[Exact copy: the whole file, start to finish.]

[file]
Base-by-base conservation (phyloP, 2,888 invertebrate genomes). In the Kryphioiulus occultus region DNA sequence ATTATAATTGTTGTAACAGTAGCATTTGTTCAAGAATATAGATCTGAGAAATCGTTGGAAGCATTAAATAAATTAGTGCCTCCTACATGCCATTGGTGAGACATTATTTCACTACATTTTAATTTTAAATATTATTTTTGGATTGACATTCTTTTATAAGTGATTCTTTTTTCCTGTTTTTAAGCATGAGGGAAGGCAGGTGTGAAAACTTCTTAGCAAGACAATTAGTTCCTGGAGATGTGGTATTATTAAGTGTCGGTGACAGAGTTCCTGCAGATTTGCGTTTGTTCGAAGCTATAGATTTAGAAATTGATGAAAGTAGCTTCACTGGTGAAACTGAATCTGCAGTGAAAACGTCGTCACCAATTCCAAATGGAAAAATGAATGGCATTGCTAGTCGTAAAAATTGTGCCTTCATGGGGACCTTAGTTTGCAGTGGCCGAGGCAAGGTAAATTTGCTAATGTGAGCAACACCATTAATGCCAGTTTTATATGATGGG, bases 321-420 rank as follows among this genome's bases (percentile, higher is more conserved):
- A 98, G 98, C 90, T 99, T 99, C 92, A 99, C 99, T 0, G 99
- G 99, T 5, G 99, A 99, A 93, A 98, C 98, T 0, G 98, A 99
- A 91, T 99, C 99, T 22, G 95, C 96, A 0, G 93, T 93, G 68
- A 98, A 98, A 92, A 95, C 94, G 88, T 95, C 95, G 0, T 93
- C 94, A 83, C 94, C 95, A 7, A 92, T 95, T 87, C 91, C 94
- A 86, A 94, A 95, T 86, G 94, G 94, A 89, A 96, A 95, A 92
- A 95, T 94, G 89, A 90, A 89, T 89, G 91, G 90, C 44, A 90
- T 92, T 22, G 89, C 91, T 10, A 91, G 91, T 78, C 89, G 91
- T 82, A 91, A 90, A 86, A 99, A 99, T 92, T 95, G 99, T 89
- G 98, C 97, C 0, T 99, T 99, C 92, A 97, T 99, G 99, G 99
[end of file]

Base-by-base conservation (phyloP, 2,888 invertebrate genomes). In the Kryphioiulus occultus region DNA sequence ATTATAATTGTTGTAACAGTAGCATTTGTTCAAGAATATAGATCTGAGAAATCGTTGGAAGCATTAAATAAATTAGTGCCTCCTACATGCCATTGGTGAGACATTATTTCACTACATTTTAATTTTAAATATTATTTTTGGATTGACATTCTTTTATAAGTGATTCTTTTTTCCTGTTTTTAAGCATGAGGGAAGGCAGGTGTGAAAACTTCTTAGCAAGACAATTAGTTCCTGGAGATGTGGTATTATTAAGTGTCGGTGACAGAGTTCCTGCAGATTTGCGTTTGTTCGAAGCTATAGATTTAGAAATTGATGAAAGTAGCTTCACTGGTGAAACTGAATCTGCAGTGAAAACGTCGTCACCAATTCCAAATGGAAAAATGAATGGCATTGCTAGTCGTAAAAATTGTGCCTTCATGGGGACCTTAGTTTGCAGTGGCCGAGGCAAGGTAAATTTGCTAATGTGAGCAACACCATTAATGCCAGTTTTATATGATGGG, bases 321-420 rank as follows among this genome's bases (percentile, higher is more conserved):
- A 98, G 98, C 90, T 99, T 99, C 92, A 99, C 99, T 0, G 99
- G 99, T 5, G 99, A 99, A 93, A 98, C 98, T 0, G 98, A 99
- A 91, T 99, C 99, T 22, G 95, C 96, A 0, G 93, T 93, G 68
- A 98, A 98, A 92, A 95, C 94, G 88, T 95, C 95, G 0, T 93
- C 94, A 83, C 94, C 95, A 7, A 92, T 95, T 87, C 91, C 94
- A 86, A 94, A 95, T 86, G 94, G 94, A 89, A 96, A 95, A 92
- A 95, T 94, G 89, A 90, A 89, T 89, G 91, G 90, C 44, A 90
- T 92, T 22, G 89, C 91, T 10, A 91, G 91, T 78, C 89, G 91
- T 82, A 91, A 90, A 86, A 99, A 99, T 92, T 95, G 99, T 89
- G 98, C 97, C 0, T 99, T 99, C 92, A 97, T 99, G 99, G 99